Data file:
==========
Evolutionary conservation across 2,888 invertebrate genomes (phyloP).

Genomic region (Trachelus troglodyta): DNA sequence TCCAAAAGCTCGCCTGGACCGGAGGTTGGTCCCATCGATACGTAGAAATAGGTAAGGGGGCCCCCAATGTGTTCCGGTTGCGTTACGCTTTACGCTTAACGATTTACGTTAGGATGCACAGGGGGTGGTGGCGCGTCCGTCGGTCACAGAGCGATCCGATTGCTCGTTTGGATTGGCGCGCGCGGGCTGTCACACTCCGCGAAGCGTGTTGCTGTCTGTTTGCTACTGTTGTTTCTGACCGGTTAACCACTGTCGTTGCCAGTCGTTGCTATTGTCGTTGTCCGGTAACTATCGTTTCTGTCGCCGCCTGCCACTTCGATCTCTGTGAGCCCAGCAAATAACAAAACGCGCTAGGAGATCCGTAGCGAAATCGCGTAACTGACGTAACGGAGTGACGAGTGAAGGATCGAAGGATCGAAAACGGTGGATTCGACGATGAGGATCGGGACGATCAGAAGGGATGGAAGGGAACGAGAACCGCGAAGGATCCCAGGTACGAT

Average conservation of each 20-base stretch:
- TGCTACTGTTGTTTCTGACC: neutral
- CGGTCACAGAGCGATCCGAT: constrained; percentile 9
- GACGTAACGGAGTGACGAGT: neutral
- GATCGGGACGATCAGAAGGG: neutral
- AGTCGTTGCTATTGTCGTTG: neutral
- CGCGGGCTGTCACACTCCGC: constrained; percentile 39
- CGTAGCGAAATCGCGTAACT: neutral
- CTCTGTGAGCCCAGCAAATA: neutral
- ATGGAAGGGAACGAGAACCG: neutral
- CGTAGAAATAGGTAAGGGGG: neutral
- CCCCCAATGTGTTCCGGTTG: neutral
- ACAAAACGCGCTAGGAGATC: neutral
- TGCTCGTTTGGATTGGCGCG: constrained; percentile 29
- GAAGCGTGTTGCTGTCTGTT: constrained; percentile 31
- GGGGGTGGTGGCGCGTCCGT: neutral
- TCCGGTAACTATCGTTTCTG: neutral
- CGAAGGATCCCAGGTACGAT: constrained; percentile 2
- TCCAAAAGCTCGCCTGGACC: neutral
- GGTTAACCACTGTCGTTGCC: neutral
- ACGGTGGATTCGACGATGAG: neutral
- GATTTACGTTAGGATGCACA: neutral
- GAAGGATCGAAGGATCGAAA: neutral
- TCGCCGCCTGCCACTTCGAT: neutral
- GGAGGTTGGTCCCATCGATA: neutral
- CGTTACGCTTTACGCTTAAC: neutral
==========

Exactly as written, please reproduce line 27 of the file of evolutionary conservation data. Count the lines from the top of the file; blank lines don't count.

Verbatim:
- GGAGGTTGGTCCCATCGATA: neutral